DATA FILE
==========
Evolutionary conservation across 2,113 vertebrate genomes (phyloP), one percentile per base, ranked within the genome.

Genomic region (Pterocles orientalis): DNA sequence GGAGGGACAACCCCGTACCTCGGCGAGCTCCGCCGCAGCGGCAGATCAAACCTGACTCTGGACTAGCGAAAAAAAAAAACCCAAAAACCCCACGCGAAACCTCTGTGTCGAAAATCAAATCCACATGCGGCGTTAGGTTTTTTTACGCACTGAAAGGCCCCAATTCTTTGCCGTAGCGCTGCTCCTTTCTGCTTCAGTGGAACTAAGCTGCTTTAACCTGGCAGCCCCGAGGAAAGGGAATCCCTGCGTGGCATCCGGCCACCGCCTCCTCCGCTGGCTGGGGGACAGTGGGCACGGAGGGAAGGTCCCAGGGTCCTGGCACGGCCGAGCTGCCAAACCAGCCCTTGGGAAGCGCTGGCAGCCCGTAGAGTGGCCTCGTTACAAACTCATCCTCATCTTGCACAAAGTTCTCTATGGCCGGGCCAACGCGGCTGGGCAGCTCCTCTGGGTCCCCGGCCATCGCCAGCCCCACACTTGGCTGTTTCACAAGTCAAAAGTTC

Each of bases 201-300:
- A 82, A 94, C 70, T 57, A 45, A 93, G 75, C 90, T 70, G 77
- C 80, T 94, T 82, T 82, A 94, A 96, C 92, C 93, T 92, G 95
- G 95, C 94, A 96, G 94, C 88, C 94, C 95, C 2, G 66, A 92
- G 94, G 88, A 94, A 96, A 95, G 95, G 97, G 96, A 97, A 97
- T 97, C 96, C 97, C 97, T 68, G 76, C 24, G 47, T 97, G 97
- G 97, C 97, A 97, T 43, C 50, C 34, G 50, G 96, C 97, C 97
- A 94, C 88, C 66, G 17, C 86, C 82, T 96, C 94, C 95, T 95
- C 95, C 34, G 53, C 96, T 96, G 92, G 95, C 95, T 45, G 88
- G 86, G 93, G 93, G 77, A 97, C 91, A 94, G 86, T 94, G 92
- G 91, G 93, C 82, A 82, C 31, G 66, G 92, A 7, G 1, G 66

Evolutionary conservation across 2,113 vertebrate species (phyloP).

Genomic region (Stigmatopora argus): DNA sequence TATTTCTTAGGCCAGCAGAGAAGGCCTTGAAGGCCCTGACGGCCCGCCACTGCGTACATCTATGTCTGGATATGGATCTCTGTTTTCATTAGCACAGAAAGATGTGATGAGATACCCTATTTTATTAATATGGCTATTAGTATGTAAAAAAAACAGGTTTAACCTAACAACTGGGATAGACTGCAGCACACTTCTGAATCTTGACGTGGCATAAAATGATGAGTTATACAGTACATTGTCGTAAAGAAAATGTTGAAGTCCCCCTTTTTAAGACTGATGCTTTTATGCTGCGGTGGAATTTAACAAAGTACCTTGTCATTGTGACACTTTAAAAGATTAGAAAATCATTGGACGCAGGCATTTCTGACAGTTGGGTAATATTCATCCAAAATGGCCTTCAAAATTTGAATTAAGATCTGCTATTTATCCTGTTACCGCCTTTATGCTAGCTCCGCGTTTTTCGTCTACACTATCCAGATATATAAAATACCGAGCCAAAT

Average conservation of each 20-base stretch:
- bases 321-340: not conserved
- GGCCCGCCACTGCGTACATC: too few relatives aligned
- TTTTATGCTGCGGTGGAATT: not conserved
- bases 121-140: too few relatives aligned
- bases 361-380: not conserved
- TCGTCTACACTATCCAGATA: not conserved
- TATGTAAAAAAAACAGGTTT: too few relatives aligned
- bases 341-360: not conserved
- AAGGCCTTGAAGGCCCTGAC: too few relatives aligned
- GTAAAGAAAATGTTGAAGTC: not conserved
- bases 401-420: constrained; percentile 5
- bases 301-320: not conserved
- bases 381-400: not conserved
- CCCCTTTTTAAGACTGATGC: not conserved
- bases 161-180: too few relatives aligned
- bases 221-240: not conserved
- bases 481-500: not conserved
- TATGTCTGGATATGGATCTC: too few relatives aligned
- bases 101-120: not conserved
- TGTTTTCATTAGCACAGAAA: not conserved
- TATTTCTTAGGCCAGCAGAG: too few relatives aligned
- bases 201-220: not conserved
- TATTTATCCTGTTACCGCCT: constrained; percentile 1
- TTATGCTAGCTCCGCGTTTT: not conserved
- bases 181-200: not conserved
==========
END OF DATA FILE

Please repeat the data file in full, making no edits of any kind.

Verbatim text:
Evolutionary conservation across 2,113 vertebrate genomes (phyloP), one percentile per base, ranked within the genome.

Genomic region (Pterocles orientalis): DNA sequence GGAGGGACAACCCCGTACCTCGGCGAGCTCCGCCGCAGCGGCAGATCAAACCTGACTCTGGACTAGCGAAAAAAAAAAACCCAAAAACCCCACGCGAAACCTCTGTGTCGAAAATCAAATCCACATGCGGCGTTAGGTTTTTTTACGCACTGAAAGGCCCCAATTCTTTGCCGTAGCGCTGCTCCTTTCTGCTTCAGTGGAACTAAGCTGCTTTAACCTGGCAGCCCCGAGGAAAGGGAATCCCTGCGTGGCATCCGGCCACCGCCTCCTCCGCTGGCTGGGGGACAGTGGGCACGGAGGGAAGGTCCCAGGGTCCTGGCACGGCCGAGCTGCCAAACCAGCCCTTGGGAAGCGCTGGCAGCCCGTAGAGTGGCCTCGTTACAAACTCATCCTCATCTTGCACAAAGTTCTCTATGGCCGGGCCAACGCGGCTGGGCAGCTCCTCTGGGTCCCCGGCCATCGCCAGCCCCACACTTGGCTGTTTCACAAGTCAAAAGTTC

Each of bases 201-300:
- A 82, A 94, C 70, T 57, A 45, A 93, G 75, C 90, T 70, G 77
- C 80, T 94, T 82, T 82, A 94, A 96, C 92, C 93, T 92, G 95
- G 95, C 94, A 96, G 94, C 88, C 94, C 95, C 2, G 66, A 92
- G 94, G 88, A 94, A 96, A 95, G 95, G 97, G 96, A 97, A 97
- T 97, C 96, C 97, C 97, T 68, G 76, C 24, G 47, T 97, G 97
- G 97, C 97, A 97, T 43, C 50, C 34, G 50, G 96, C 97, C 97
- A 94, C 88, C 66, G 17, C 86, C 82, T 96, C 94, C 95, T 95
- C 95, C 34, G 53, C 96, T 96, G 92, G 95, C 95, T 45, G 88
- G 86, G 93, G 93, G 77, A 97, C 91, A 94, G 86, T 94, G 92
- G 91, G 93, C 82, A 82, C 31, G 66, G 92, A 7, G 1, G 66

Evolutionary conservation across 2,113 vertebrate species (phyloP).

Genomic region (Stigmatopora argus): DNA sequence TATTTCTTAGGCCAGCAGAGAAGGCCTTGAAGGCCCTGACGGCCCGCCACTGCGTACATCTATGTCTGGATATGGATCTCTGTTTTCATTAGCACAGAAAGATGTGATGAGATACCCTATTTTATTAATATGGCTATTAGTATGTAAAAAAAACAGGTTTAACCTAACAACTGGGATAGACTGCAGCACACTTCTGAATCTTGACGTGGCATAAAATGATGAGTTATACAGTACATTGTCGTAAAGAAAATGTTGAAGTCCCCCTTTTTAAGACTGATGCTTTTATGCTGCGGTGGAATTTAACAAAGTACCTTGTCATTGTGACACTTTAAAAGATTAGAAAATCATTGGACGCAGGCATTTCTGACAGTTGGGTAATATTCATCCAAAATGGCCTTCAAAATTTGAATTAAGATCTGCTATTTATCCTGTTACCGCCTTTATGCTAGCTCCGCGTTTTTCGTCTACACTATCCAGATATATAAAATACCGAGCCAAAT

Average conservation of each 20-base stretch:
- bases 321-340: not conserved
- GGCCCGCCACTGCGTACATC: too few relatives aligned
- TTTTATGCTGCGGTGGAATT: not conserved
- bases 121-140: too few relatives aligned
- bases 361-380: not conserved
- TCGTCTACACTATCCAGATA: not conserved
- TATGTAAAAAAAACAGGTTT: too few relatives aligned
- bases 341-360: not conserved
- AAGGCCTTGAAGGCCCTGAC: too few relatives aligned
- GTAAAGAAAATGTTGAAGTC: not conserved
- bases 401-420: constrained; percentile 5
- bases 301-320: not conserved
- bases 381-400: not conserved
- CCCCTTTTTAAGACTGATGC: not conserved
- bases 161-180: too few relatives aligned
- bases 221-240: not conserved
- bases 481-500: not conserved
- TATGTCTGGATATGGATCTC: too few relatives aligned
- bases 101-120: not conserved
- TGTTTTCATTAGCACAGAAA: not conserved
- TATTTCTTAGGCCAGCAGAG: too few relatives aligned
- bases 201-220: not conserved
- TATTTATCCTGTTACCGCCT: constrained; percentile 1
- TTATGCTAGCTCCGCGTTTT: not conserved
- bases 181-200: not conserved